I think the sentence I posted can be used if the person you are referring to is either present or not.



posted on Dec, 5 2016 @ 09:16 PM
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a reply to: AugustusMasonicus

For one, the rules do not apply to the scenarios you provided, yet accuse me of not reading the article. Two, what you could provide on the proper grammar was ugly and lazy. Three, all this to save your skin. So then what good is this law again?



posted on Dec, 5 2016 @ 09:18 PM
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"Yo everyone, Bill's wearing a cape !! Bwahahahaha !!"




posted on Dec, 5 2016 @ 09:23 PM
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originally posted by: LesMisanthrope
For one, the rules do not apply to the scenarios you provided, yet accuse me of not reading the article.


They most certainly do apply to communication with people at places of employment or tenants and how you address them. What are you talking about?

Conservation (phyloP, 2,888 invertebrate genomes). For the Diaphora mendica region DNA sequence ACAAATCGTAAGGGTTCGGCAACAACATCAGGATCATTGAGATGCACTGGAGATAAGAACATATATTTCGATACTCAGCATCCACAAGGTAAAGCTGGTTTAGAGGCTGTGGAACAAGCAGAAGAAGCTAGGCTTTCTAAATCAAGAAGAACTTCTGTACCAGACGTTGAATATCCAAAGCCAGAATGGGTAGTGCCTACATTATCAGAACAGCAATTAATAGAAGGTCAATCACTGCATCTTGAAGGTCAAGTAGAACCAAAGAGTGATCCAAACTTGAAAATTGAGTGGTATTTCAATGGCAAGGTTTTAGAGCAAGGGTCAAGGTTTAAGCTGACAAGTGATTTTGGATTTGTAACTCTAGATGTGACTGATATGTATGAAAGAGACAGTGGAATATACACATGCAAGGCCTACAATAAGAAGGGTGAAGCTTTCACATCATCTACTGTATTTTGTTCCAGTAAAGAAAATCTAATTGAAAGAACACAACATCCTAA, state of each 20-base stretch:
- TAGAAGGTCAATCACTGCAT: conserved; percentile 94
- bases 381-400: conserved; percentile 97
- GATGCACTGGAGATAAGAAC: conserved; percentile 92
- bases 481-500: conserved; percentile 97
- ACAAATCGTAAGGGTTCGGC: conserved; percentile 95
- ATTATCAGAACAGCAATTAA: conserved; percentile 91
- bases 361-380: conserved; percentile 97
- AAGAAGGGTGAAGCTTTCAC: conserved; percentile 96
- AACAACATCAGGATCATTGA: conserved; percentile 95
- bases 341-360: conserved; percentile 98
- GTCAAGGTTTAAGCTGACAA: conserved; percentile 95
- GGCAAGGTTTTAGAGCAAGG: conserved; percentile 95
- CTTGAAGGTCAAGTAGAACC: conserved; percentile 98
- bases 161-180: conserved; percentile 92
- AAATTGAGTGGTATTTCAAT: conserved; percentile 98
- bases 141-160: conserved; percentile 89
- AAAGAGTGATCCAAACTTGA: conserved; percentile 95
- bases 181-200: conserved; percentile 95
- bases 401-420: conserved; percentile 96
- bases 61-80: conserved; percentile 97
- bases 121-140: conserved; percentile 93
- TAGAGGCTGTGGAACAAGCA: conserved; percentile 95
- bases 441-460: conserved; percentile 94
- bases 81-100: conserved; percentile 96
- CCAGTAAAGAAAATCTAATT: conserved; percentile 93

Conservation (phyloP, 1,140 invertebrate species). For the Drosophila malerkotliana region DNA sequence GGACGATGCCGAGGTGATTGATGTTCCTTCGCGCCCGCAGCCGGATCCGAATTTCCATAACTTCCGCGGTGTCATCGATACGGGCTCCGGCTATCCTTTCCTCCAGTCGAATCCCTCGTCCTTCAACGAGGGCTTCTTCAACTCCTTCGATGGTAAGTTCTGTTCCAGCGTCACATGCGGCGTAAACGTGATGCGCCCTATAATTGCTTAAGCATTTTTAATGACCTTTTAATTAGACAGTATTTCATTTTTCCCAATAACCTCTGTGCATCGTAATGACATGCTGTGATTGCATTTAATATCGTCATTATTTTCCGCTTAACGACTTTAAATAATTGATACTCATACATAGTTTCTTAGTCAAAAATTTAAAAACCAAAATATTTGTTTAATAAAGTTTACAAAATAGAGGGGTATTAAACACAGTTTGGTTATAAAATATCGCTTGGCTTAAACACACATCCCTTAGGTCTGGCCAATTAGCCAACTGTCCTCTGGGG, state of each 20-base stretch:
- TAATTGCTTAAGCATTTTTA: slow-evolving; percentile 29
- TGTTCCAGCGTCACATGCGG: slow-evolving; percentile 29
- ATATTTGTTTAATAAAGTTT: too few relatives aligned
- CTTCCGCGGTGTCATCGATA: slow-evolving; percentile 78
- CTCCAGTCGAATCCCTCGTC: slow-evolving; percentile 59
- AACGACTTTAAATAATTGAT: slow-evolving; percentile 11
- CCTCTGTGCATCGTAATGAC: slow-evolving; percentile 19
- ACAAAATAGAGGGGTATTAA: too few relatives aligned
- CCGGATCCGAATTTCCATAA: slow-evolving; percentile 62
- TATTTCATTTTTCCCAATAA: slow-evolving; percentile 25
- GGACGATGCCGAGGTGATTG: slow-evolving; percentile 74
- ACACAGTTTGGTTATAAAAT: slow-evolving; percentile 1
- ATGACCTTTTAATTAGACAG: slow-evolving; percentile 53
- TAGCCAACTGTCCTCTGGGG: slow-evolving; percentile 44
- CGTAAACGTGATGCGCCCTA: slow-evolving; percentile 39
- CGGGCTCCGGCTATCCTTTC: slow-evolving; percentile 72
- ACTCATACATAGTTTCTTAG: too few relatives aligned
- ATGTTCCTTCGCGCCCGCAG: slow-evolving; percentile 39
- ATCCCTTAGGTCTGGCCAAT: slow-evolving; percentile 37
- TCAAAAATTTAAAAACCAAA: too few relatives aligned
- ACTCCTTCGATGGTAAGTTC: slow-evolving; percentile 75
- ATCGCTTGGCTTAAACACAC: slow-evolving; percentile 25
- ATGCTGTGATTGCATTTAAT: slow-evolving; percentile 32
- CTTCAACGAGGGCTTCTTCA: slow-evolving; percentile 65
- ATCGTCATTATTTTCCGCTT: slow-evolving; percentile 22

Two, what you could provide on the proper grammar was ugly and lazy.


It was shorter and more to the point then the self indulgent sentences you supplied.


Three, all this to save your skin. So then what good is this law again?


Save my skin? I just told you earlier I have bene speaking like this at work for some time as it is easier, more relatable and concise. Pay attention.



posted on Dec, 5 2016 @ 09:30 PM
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a reply to: AugustusMasonicus




They most certainly do apply to communication with people at places of employment or tenants and how you address them. What are you talking about?


You used and continue to use conversation where those pronouns do not even apply, as if it was relevant to the law. It isn't.

Pay attention to someone who eschews basic grammar? Speaking of silly demands...

edit on 5-12-2016 by LesMisanthrope because: (no reason given)



posted on Dec, 5 2016 @ 09:33 PM
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originally posted by: LesMisanthrope
You used and continue to use conversation where those pronouns do not even apply, as if it was relevant to the law. It doesn't.


Once again, my overly verbose friend, give me a real world example where you would fall afoul of this potential issue.

You still use Mr. and Mrs. in your interactions with employees or tenants? What part impacts you?